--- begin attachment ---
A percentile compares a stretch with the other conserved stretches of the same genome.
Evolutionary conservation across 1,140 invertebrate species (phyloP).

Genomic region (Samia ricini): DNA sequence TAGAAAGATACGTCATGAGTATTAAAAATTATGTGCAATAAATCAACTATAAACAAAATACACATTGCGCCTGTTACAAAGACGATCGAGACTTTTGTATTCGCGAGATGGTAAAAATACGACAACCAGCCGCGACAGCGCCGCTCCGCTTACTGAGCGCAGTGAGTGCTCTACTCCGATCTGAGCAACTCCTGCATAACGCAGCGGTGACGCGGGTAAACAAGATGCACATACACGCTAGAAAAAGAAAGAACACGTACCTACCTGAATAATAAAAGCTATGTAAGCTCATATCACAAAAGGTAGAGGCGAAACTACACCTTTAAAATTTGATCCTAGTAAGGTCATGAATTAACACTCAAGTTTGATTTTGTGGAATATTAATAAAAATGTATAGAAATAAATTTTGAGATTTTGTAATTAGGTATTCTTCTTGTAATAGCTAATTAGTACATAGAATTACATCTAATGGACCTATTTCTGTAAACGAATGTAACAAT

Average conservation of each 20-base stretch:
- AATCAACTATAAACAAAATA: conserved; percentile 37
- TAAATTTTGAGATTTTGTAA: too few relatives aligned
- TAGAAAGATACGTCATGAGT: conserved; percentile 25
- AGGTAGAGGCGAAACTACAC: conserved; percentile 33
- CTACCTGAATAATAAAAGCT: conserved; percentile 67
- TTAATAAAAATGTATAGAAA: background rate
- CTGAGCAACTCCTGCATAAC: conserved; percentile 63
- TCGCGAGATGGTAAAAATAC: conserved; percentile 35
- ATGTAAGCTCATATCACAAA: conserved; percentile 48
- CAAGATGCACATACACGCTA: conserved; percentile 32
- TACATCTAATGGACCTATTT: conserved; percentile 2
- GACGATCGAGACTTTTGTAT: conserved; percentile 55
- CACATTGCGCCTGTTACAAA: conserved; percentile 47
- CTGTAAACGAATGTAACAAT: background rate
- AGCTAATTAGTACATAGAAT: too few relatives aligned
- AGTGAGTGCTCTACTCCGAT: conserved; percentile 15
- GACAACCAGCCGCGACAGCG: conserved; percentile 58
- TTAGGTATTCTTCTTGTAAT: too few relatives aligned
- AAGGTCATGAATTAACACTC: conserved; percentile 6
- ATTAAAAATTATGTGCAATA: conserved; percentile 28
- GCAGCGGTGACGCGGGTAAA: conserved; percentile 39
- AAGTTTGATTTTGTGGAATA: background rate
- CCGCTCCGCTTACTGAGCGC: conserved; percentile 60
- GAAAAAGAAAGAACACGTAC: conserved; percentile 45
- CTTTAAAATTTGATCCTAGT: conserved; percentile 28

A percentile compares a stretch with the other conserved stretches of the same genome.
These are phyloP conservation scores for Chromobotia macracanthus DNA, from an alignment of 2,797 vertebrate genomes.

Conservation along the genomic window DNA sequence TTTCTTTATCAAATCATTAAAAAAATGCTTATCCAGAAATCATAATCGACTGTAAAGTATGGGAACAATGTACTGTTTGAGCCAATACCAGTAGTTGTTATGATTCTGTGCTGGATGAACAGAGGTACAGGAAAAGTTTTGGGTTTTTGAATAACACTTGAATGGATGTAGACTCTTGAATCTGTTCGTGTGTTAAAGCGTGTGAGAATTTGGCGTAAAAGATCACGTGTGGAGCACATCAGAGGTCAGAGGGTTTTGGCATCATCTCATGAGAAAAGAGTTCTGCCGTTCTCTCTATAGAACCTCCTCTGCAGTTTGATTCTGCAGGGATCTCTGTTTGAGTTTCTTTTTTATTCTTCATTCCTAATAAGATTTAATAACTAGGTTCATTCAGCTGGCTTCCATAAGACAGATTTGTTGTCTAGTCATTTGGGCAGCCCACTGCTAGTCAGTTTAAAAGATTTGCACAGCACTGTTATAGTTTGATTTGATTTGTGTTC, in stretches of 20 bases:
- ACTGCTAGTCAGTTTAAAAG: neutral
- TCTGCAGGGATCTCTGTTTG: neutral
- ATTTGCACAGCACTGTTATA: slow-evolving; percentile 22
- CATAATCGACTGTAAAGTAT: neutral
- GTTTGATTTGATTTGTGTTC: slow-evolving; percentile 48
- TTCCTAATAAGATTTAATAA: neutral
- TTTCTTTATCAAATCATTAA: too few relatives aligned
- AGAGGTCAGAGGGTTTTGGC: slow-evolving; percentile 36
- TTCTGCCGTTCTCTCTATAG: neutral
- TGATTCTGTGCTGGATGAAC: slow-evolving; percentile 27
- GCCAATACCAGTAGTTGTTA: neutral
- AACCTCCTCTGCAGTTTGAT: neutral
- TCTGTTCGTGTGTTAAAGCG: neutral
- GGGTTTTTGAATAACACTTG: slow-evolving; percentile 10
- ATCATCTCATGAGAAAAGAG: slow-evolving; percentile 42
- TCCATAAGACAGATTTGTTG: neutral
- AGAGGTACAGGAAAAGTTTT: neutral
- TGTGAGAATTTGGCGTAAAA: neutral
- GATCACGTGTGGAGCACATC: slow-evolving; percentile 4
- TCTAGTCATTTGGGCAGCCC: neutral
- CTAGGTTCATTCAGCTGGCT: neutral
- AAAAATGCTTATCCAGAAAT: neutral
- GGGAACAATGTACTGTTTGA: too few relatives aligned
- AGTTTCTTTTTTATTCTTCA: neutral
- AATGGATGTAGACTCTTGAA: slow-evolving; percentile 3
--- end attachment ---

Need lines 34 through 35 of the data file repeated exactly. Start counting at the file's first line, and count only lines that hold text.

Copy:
- TCTGCAGGGATCTCTGTTTG: neutral
- ATTTGCACAGCACTGTTATA: slow-evolving; percentile 22